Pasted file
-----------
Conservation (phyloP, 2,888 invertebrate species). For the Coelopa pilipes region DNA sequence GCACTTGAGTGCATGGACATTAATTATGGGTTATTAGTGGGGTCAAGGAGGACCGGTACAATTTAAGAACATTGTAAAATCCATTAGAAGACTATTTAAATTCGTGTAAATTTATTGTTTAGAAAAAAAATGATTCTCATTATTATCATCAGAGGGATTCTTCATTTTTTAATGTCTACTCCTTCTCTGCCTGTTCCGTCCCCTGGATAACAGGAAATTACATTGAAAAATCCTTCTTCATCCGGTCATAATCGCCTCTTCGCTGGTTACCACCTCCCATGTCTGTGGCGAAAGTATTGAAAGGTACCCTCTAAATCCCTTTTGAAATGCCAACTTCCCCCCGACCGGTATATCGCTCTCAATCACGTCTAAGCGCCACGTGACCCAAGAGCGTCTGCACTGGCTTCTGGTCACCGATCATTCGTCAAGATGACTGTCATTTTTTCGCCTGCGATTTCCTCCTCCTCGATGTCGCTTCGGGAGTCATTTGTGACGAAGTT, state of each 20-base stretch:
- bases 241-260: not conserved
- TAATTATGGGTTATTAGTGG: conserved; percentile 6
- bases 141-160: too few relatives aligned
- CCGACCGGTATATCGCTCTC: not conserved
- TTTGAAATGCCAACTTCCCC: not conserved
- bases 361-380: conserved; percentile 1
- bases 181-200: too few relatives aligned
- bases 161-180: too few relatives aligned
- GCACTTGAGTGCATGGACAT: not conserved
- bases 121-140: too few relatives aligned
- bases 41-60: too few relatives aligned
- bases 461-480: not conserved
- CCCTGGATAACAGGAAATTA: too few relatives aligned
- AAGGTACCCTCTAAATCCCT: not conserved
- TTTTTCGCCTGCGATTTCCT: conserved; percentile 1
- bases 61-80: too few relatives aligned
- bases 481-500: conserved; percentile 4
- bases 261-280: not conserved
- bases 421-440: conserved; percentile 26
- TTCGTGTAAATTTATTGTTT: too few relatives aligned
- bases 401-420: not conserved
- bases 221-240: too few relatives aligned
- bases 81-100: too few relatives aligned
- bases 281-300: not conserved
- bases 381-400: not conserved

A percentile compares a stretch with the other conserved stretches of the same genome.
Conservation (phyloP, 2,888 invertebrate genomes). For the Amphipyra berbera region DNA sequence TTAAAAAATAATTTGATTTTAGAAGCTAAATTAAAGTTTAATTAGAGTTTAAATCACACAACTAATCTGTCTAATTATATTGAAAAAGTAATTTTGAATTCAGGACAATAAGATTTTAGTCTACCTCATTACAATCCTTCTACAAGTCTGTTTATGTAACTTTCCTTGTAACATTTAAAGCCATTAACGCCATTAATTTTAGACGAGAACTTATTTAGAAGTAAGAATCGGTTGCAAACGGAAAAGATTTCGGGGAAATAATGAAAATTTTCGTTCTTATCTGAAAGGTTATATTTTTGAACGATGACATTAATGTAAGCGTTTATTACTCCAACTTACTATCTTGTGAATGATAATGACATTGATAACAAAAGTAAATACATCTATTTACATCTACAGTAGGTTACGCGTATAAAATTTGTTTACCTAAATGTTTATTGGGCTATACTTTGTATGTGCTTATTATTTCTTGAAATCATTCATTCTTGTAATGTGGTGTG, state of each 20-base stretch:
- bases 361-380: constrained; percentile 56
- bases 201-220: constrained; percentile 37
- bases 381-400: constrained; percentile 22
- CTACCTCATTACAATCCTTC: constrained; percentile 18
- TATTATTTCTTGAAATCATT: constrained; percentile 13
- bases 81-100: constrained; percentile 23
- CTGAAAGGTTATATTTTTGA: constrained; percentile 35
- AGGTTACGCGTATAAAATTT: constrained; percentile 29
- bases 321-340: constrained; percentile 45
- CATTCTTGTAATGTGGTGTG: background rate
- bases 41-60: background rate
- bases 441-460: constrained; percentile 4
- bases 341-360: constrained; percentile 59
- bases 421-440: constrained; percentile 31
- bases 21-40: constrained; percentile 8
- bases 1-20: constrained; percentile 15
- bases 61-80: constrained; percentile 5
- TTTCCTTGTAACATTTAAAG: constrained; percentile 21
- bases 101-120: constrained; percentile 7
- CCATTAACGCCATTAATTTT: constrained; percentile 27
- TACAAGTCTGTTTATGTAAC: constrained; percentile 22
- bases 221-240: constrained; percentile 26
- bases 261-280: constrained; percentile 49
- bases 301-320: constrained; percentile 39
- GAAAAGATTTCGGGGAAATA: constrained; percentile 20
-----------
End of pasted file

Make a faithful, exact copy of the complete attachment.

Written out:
Conservation (phyloP, 2,888 invertebrate species). For the Coelopa pilipes region DNA sequence GCACTTGAGTGCATGGACATTAATTATGGGTTATTAGTGGGGTCAAGGAGGACCGGTACAATTTAAGAACATTGTAAAATCCATTAGAAGACTATTTAAATTCGTGTAAATTTATTGTTTAGAAAAAAAATGATTCTCATTATTATCATCAGAGGGATTCTTCATTTTTTAATGTCTACTCCTTCTCTGCCTGTTCCGTCCCCTGGATAACAGGAAATTACATTGAAAAATCCTTCTTCATCCGGTCATAATCGCCTCTTCGCTGGTTACCACCTCCCATGTCTGTGGCGAAAGTATTGAAAGGTACCCTCTAAATCCCTTTTGAAATGCCAACTTCCCCCCGACCGGTATATCGCTCTCAATCACGTCTAAGCGCCACGTGACCCAAGAGCGTCTGCACTGGCTTCTGGTCACCGATCATTCGTCAAGATGACTGTCATTTTTTCGCCTGCGATTTCCTCCTCCTCGATGTCGCTTCGGGAGTCATTTGTGACGAAGTT, state of each 20-base stretch:
- bases 241-260: not conserved
- TAATTATGGGTTATTAGTGG: conserved; percentile 6
- bases 141-160: too few relatives aligned
- CCGACCGGTATATCGCTCTC: not conserved
- TTTGAAATGCCAACTTCCCC: not conserved
- bases 361-380: conserved; percentile 1
- bases 181-200: too few relatives aligned
- bases 161-180: too few relatives aligned
- GCACTTGAGTGCATGGACAT: not conserved
- bases 121-140: too few relatives aligned
- bases 41-60: too few relatives aligned
- bases 461-480: not conserved
- CCCTGGATAACAGGAAATTA: too few relatives aligned
- AAGGTACCCTCTAAATCCCT: not conserved
- TTTTTCGCCTGCGATTTCCT: conserved; percentile 1
- bases 61-80: too few relatives aligned
- bases 481-500: conserved; percentile 4
- bases 261-280: not conserved
- bases 421-440: conserved; percentile 26
- TTCGTGTAAATTTATTGTTT: too few relatives aligned
- bases 401-420: not conserved
- bases 221-240: too few relatives aligned
- bases 81-100: too few relatives aligned
- bases 281-300: not conserved
- bases 381-400: not conserved

A percentile compares a stretch with the other conserved stretches of the same genome.
Conservation (phyloP, 2,888 invertebrate genomes). For the Amphipyra berbera region DNA sequence TTAAAAAATAATTTGATTTTAGAAGCTAAATTAAAGTTTAATTAGAGTTTAAATCACACAACTAATCTGTCTAATTATATTGAAAAAGTAATTTTGAATTCAGGACAATAAGATTTTAGTCTACCTCATTACAATCCTTCTACAAGTCTGTTTATGTAACTTTCCTTGTAACATTTAAAGCCATTAACGCCATTAATTTTAGACGAGAACTTATTTAGAAGTAAGAATCGGTTGCAAACGGAAAAGATTTCGGGGAAATAATGAAAATTTTCGTTCTTATCTGAAAGGTTATATTTTTGAACGATGACATTAATGTAAGCGTTTATTACTCCAACTTACTATCTTGTGAATGATAATGACATTGATAACAAAAGTAAATACATCTATTTACATCTACAGTAGGTTACGCGTATAAAATTTGTTTACCTAAATGTTTATTGGGCTATACTTTGTATGTGCTTATTATTTCTTGAAATCATTCATTCTTGTAATGTGGTGTG, state of each 20-base stretch:
- bases 361-380: constrained; percentile 56
- bases 201-220: constrained; percentile 37
- bases 381-400: constrained; percentile 22
- CTACCTCATTACAATCCTTC: constrained; percentile 18
- TATTATTTCTTGAAATCATT: constrained; percentile 13
- bases 81-100: constrained; percentile 23
- CTGAAAGGTTATATTTTTGA: constrained; percentile 35
- AGGTTACGCGTATAAAATTT: constrained; percentile 29
- bases 321-340: constrained; percentile 45
- CATTCTTGTAATGTGGTGTG: background rate
- bases 41-60: background rate
- bases 441-460: constrained; percentile 4
- bases 341-360: constrained; percentile 59
- bases 421-440: constrained; percentile 31
- bases 21-40: constrained; percentile 8
- bases 1-20: constrained; percentile 15
- bases 61-80: constrained; percentile 5
- TTTCCTTGTAACATTTAAAG: constrained; percentile 21
- bases 101-120: constrained; percentile 7
- CCATTAACGCCATTAATTTT: constrained; percentile 27
- TACAAGTCTGTTTATGTAAC: constrained; percentile 22
- bases 221-240: constrained; percentile 26
- bases 261-280: constrained; percentile 49
- bases 301-320: constrained; percentile 39
- GAAAAGATTTCGGGGAAATA: constrained; percentile 20